The hour that all the other hours
have waited, in a hurry, for. It’s too
late to call them back now. The first stars
enter, unsure of why they’ve been summoned,
which story they belong to. If for once,
I want you to have this. This? The moon
but through a skylight. A softer ocean
on tap. What shall we do between now
and when. What shall we do. It comes
so easily to you. If we could die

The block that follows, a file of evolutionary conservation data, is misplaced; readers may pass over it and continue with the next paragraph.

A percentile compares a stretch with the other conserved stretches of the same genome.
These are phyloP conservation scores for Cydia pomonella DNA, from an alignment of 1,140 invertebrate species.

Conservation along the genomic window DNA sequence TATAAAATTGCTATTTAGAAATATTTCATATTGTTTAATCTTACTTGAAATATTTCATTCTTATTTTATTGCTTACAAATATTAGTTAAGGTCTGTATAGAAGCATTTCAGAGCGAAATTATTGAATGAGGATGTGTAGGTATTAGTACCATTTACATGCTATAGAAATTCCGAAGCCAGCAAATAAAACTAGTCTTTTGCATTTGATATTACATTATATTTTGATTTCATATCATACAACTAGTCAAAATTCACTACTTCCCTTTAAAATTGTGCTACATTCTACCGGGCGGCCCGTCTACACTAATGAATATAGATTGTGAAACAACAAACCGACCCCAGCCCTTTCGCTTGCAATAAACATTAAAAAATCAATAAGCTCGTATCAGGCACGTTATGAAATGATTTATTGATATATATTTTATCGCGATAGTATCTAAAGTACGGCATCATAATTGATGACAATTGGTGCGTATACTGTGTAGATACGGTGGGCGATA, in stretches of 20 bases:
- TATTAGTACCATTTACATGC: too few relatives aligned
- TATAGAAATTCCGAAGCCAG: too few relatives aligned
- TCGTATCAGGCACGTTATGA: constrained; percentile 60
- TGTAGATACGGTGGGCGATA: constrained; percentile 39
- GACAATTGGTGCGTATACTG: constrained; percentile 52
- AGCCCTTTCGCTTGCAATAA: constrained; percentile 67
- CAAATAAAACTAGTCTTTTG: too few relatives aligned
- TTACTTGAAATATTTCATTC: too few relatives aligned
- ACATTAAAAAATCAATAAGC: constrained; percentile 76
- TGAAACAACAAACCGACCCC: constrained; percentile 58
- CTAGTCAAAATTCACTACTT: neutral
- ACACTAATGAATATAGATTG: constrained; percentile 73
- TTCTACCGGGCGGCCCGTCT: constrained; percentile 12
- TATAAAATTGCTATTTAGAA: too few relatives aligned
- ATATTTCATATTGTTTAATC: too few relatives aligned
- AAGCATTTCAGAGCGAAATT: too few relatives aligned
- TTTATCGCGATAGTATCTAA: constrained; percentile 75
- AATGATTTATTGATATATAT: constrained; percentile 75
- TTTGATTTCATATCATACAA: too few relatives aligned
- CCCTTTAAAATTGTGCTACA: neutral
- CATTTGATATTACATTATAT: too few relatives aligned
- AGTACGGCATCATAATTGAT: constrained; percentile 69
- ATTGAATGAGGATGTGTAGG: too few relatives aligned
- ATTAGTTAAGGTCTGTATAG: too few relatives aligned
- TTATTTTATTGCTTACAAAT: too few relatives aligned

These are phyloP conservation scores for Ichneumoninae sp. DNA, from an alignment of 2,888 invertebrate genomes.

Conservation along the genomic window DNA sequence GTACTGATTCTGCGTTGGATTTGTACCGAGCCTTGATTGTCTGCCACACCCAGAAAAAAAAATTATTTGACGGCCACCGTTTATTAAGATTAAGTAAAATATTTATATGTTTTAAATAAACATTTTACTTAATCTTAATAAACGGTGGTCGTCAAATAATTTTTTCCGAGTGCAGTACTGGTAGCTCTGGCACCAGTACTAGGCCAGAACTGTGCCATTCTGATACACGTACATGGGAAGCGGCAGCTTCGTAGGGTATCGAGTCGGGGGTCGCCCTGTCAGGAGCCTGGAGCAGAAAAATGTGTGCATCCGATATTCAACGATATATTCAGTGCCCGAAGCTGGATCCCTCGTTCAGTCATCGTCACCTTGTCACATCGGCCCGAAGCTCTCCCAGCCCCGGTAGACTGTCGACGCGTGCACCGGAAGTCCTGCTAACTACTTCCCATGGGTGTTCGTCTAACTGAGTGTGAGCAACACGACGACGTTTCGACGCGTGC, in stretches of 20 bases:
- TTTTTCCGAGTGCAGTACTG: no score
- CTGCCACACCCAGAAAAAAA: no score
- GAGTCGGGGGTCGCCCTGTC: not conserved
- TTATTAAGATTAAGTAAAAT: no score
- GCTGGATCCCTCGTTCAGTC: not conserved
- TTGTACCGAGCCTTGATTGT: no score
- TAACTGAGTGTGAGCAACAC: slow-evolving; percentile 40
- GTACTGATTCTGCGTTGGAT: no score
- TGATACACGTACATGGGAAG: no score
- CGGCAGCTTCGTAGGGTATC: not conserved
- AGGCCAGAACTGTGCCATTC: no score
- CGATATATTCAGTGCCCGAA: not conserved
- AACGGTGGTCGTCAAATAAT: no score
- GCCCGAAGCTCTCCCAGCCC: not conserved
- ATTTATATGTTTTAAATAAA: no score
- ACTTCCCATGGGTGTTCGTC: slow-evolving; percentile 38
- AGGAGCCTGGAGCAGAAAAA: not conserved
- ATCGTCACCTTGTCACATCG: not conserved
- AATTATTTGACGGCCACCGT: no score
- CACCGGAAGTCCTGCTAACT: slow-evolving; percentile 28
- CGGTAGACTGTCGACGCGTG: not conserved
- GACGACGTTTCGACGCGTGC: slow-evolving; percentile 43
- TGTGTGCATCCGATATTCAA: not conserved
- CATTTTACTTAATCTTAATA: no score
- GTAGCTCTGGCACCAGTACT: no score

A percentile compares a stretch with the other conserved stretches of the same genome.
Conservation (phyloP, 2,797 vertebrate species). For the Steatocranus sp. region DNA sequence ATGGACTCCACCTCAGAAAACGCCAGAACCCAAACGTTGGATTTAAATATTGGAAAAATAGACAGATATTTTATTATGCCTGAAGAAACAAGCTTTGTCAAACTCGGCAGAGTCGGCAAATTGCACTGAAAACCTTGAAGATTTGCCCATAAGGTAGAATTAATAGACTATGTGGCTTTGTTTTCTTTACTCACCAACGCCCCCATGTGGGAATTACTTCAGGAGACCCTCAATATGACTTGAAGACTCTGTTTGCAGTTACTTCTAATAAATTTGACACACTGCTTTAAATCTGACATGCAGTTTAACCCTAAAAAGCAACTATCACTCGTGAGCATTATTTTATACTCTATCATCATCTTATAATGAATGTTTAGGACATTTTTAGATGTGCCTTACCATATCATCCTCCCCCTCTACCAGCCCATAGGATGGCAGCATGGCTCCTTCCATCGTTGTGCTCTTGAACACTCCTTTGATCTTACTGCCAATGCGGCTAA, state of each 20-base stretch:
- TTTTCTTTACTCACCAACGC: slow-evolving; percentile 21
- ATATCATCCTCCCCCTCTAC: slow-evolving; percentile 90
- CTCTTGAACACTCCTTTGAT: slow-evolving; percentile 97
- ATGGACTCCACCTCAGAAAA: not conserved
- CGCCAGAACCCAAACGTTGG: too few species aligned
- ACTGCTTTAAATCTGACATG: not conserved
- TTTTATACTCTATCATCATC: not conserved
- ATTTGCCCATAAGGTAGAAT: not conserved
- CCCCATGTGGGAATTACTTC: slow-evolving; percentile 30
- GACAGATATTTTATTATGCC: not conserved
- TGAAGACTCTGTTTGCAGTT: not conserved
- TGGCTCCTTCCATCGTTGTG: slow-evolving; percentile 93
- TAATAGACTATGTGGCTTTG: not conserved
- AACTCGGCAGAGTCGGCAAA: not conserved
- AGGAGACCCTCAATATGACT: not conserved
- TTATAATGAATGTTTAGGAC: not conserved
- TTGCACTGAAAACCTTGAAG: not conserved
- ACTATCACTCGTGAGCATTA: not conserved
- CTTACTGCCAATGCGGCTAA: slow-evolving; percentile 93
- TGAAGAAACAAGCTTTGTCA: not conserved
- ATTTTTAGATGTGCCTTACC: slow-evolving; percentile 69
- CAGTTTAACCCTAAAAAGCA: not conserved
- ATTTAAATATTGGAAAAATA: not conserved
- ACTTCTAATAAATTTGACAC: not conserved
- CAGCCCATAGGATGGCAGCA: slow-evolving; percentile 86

like the days do, how they fold under
the tops of houses and straighten into
a next morning, the distance from their
past lives only a few mistakes, only
a different promise of violence.
Hold out your hand. Where is it?
The watch hand is on mine. Leave it.
So this is all— we must be put up
against each other again. When
I end. I want you to. Put it out.
Finish this. Whatever will carry
over up until that final boundary.
Then the original terror of falling
back into a single body. Then
I will not remember you. Have this.
Grace Li is a Californian writer, current MFA student in poetry at San Diego State University, and a UCLA alum. Her poems can be found in Los Angeles Review, The Shore, and Red Wheelbarrow.